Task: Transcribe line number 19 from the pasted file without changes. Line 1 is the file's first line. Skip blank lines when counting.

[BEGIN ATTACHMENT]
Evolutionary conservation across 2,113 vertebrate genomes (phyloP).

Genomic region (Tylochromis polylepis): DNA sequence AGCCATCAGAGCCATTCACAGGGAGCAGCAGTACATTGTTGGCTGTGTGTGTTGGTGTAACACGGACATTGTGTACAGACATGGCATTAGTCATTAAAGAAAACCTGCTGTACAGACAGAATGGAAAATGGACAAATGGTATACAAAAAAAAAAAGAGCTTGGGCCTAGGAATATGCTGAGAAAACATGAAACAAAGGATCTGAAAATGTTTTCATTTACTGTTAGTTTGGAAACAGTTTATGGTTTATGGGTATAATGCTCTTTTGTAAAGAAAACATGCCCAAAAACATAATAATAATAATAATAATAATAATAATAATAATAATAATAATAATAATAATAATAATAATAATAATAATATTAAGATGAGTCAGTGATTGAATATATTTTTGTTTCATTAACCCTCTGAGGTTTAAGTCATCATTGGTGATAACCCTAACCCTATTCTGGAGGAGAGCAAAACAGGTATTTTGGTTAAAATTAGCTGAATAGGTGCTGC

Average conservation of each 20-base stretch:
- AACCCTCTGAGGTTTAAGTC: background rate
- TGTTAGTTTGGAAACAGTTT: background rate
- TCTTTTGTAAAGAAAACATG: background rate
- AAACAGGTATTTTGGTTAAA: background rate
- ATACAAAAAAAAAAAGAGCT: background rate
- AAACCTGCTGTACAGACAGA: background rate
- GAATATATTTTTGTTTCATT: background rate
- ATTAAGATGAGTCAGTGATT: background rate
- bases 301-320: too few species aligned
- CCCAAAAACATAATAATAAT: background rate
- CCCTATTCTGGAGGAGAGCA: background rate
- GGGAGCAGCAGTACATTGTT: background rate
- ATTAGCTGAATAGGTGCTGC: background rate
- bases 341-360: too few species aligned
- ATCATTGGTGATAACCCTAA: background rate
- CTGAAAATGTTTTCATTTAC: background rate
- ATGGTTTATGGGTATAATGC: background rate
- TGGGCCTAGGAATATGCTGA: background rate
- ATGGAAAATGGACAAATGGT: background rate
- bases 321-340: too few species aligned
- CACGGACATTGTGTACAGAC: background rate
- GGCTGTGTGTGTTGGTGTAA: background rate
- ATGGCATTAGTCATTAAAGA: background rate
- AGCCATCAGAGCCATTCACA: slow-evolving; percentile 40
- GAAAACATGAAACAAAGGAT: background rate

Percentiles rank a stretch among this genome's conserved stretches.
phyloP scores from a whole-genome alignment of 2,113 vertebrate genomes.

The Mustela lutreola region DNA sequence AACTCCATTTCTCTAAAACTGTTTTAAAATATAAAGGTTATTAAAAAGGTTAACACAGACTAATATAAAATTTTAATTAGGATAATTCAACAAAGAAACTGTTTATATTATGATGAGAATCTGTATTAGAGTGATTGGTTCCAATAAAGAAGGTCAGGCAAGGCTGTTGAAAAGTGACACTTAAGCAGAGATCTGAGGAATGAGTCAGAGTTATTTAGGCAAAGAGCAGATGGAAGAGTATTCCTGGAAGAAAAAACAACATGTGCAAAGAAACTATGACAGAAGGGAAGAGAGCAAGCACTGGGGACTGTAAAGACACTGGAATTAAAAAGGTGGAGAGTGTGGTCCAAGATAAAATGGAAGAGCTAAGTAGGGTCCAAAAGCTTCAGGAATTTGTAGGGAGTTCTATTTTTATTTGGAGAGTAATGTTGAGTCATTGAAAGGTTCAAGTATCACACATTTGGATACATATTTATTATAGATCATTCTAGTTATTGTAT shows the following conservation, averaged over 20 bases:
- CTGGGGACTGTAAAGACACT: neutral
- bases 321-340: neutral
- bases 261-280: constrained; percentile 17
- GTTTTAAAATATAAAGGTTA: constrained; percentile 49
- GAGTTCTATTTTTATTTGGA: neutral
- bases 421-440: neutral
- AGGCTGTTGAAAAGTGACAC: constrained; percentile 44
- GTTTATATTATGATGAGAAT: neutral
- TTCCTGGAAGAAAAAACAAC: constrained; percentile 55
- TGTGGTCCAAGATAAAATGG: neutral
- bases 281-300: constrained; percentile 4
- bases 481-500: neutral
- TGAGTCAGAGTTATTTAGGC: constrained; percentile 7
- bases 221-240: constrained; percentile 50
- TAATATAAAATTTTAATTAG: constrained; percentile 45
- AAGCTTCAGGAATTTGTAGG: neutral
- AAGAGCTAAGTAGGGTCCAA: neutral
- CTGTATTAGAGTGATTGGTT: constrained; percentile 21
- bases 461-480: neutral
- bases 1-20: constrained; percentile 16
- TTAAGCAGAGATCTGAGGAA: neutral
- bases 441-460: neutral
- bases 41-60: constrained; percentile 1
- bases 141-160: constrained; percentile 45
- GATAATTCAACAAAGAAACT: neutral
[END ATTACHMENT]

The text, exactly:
- CTGAAAATGTTTTCATTTAC: background rate